Sleep Facts & Sleep Hacks

 
Sleep Facts & Sleep Hacks.jpg

It’s no secret that sleep plays a vital role in your overall physical health. It facilitates the healing of your heart and blood vessels, muscle growth, tissue repair, hormone synthesisation, and so on. Recent studies even show that a night of poor sleep could lead to overeating on the following day (1). Not only is sleep vitally important, but lack of sleep is dangerous and damaging. Ongoing sleep deficiency is linked to an increased risk of heart disease, kidney disease, high blood pressure, diabetes, cancer, and stroke (2).

For the sake of brevity, I’ve outlined my 3 favourite sleep hacks that have made big a difference in my life. Heads up: 1 and 2 are caffeine-related, so feel free to skip ahead if you aren't a coffee or tea drinker like myself.

Facts & Hacks:

1. Fact: Caffeine has a half life of ~6-8 hours (the time it takes your body to eliminate one-half of the caffeine you put into it). Many people don't realize this, because their caffeine “buzz” has long worn off by the 8 hour mark; however, the amount of caffeine left in your system prior to bedtime directly impacts your quality of sleep (3).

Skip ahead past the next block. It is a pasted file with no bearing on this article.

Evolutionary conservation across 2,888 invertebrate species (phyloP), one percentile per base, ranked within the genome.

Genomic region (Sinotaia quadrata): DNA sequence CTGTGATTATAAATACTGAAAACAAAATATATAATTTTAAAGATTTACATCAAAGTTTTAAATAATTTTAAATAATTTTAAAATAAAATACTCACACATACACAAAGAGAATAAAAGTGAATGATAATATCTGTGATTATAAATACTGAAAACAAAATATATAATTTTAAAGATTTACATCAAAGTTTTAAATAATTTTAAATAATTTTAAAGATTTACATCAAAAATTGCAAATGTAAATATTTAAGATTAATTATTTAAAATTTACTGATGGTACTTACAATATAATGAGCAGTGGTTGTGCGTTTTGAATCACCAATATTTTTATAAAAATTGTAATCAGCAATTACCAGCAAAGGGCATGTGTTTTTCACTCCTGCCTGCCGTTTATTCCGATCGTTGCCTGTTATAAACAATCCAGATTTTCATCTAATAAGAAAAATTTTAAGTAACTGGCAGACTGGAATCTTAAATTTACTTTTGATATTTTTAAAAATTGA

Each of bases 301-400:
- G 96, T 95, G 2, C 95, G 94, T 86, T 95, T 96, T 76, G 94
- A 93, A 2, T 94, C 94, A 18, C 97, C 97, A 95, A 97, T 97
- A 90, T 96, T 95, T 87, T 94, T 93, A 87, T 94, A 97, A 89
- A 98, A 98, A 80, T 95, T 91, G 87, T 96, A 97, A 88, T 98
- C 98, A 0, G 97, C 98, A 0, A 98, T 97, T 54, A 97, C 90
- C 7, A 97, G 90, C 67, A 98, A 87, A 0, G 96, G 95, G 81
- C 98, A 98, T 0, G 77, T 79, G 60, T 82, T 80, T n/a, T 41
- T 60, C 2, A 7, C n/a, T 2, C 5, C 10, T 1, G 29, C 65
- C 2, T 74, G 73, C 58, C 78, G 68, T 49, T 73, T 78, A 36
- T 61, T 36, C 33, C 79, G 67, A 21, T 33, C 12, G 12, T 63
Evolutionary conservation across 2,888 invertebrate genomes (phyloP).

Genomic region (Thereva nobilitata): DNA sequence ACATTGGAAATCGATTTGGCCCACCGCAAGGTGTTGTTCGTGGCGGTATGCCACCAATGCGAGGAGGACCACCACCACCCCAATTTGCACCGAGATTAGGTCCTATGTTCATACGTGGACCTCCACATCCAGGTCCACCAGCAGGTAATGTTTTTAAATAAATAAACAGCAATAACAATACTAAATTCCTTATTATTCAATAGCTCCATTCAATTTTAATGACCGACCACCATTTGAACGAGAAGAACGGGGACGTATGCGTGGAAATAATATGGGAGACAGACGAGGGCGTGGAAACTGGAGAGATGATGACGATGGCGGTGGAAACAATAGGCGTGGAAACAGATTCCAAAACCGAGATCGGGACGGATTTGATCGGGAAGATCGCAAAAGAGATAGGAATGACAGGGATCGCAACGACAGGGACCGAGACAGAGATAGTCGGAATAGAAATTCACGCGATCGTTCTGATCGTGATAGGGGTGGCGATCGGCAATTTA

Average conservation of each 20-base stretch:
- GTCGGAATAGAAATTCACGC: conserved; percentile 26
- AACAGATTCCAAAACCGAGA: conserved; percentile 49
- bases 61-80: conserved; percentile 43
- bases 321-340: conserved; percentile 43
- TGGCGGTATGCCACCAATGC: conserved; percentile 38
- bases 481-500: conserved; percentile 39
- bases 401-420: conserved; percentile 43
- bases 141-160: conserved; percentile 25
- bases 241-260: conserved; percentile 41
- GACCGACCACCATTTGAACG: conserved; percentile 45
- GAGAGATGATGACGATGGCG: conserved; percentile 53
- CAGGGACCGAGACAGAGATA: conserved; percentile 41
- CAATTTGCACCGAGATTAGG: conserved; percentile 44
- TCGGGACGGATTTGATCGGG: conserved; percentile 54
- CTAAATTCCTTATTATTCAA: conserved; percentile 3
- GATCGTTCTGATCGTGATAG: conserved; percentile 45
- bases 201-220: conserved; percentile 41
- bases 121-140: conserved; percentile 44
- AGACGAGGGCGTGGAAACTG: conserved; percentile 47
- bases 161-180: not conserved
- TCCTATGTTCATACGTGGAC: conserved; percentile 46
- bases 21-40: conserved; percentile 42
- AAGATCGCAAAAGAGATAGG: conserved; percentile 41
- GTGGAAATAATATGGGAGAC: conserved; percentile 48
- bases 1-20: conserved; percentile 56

Hack: Do not consume caffeinated beverages 6-8 hours before bedtime as there will still be a significant amount of caffeine in your system. Sounds obvious, but many restaurants, for example, encourage late caffeine consumption by offering coffee or tea after dinner. Just say no! Even better, give yourself a cut-off time and stick to it. Mine is no caffeine after 2pm.

P.s. In case you weren't aware, “decaf” coffee is not, as it's name implies, free of all caffeine. If you think you're in the clear by making your afternoon latte a decaf, think again. That tricky bastard...

2. Fact: Caffeine typically takes up to 48 hours to completely leave your system, meaning that unless we periodically take that time off from consuming caffeine we will start developing a tolerance (read: addiction), which can lead to requiring more and more caffeine in our system to get the desired effect. This then translates to even LESS quality sleep.